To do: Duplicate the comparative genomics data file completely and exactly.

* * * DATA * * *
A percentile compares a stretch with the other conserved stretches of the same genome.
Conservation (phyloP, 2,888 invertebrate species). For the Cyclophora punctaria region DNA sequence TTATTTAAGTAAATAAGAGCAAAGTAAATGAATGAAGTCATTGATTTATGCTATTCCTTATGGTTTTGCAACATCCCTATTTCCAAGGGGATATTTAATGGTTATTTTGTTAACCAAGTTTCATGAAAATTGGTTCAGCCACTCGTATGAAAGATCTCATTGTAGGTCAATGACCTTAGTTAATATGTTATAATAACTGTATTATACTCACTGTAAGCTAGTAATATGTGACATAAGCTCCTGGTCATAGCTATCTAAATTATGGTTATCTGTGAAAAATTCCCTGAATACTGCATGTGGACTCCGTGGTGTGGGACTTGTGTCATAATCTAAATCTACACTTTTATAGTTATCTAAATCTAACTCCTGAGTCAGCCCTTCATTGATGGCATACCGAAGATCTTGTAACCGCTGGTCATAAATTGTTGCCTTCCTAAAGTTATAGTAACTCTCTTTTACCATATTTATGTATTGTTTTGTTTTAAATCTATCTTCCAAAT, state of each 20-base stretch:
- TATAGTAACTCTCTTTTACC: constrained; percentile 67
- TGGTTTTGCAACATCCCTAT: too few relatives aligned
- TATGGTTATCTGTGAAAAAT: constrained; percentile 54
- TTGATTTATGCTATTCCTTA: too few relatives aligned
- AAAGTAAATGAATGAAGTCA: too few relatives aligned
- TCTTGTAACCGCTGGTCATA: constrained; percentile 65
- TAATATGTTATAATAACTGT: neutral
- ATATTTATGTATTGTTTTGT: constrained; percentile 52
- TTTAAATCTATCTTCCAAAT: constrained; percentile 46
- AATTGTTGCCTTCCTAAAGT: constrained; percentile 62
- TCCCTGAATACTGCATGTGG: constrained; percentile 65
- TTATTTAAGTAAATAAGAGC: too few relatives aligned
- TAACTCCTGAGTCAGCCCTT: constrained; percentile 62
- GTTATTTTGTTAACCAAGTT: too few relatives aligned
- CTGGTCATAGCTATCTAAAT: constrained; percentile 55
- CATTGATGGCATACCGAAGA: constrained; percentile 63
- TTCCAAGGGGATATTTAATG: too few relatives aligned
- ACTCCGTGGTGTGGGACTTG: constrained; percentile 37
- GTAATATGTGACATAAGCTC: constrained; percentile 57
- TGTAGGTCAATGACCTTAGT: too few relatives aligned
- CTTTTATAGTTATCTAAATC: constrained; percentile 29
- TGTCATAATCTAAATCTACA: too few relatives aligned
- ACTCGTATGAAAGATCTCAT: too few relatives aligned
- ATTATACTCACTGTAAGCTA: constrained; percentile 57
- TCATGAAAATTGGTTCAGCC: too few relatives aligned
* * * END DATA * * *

A percentile compares a stretch with the other conserved stretches of the same genome.
Conservation (phyloP, 2,888 invertebrate species). For the Cyclophora punctaria region DNA sequence TTATTTAAGTAAATAAGAGCAAAGTAAATGAATGAAGTCATTGATTTATGCTATTCCTTATGGTTTTGCAACATCCCTATTTCCAAGGGGATATTTAATGGTTATTTTGTTAACCAAGTTTCATGAAAATTGGTTCAGCCACTCGTATGAAAGATCTCATTGTAGGTCAATGACCTTAGTTAATATGTTATAATAACTGTATTATACTCACTGTAAGCTAGTAATATGTGACATAAGCTCCTGGTCATAGCTATCTAAATTATGGTTATCTGTGAAAAATTCCCTGAATACTGCATGTGGACTCCGTGGTGTGGGACTTGTGTCATAATCTAAATCTACACTTTTATAGTTATCTAAATCTAACTCCTGAGTCAGCCCTTCATTGATGGCATACCGAAGATCTTGTAACCGCTGGTCATAAATTGTTGCCTTCCTAAAGTTATAGTAACTCTCTTTTACCATATTTATGTATTGTTTTGTTTTAAATCTATCTTCCAAAT, state of each 20-base stretch:
- TATAGTAACTCTCTTTTACC: constrained; percentile 67
- TGGTTTTGCAACATCCCTAT: too few relatives aligned
- TATGGTTATCTGTGAAAAAT: constrained; percentile 54
- TTGATTTATGCTATTCCTTA: too few relatives aligned
- AAAGTAAATGAATGAAGTCA: too few relatives aligned
- TCTTGTAACCGCTGGTCATA: constrained; percentile 65
- TAATATGTTATAATAACTGT: neutral
- ATATTTATGTATTGTTTTGT: constrained; percentile 52
- TTTAAATCTATCTTCCAAAT: constrained; percentile 46
- AATTGTTGCCTTCCTAAAGT: constrained; percentile 62
- TCCCTGAATACTGCATGTGG: constrained; percentile 65
- TTATTTAAGTAAATAAGAGC: too few relatives aligned
- TAACTCCTGAGTCAGCCCTT: constrained; percentile 62
- GTTATTTTGTTAACCAAGTT: too few relatives aligned
- CTGGTCATAGCTATCTAAAT: constrained; percentile 55
- CATTGATGGCATACCGAAGA: constrained; percentile 63
- TTCCAAGGGGATATTTAATG: too few relatives aligned
- ACTCCGTGGTGTGGGACTTG: constrained; percentile 37
- GTAATATGTGACATAAGCTC: constrained; percentile 57
- TGTAGGTCAATGACCTTAGT: too few relatives aligned
- CTTTTATAGTTATCTAAATC: constrained; percentile 29
- TGTCATAATCTAAATCTACA: too few relatives aligned
- ACTCGTATGAAAGATCTCAT: too few relatives aligned
- ATTATACTCACTGTAAGCTA: constrained; percentile 57
- TCATGAAAATTGGTTCAGCC: too few relatives aligned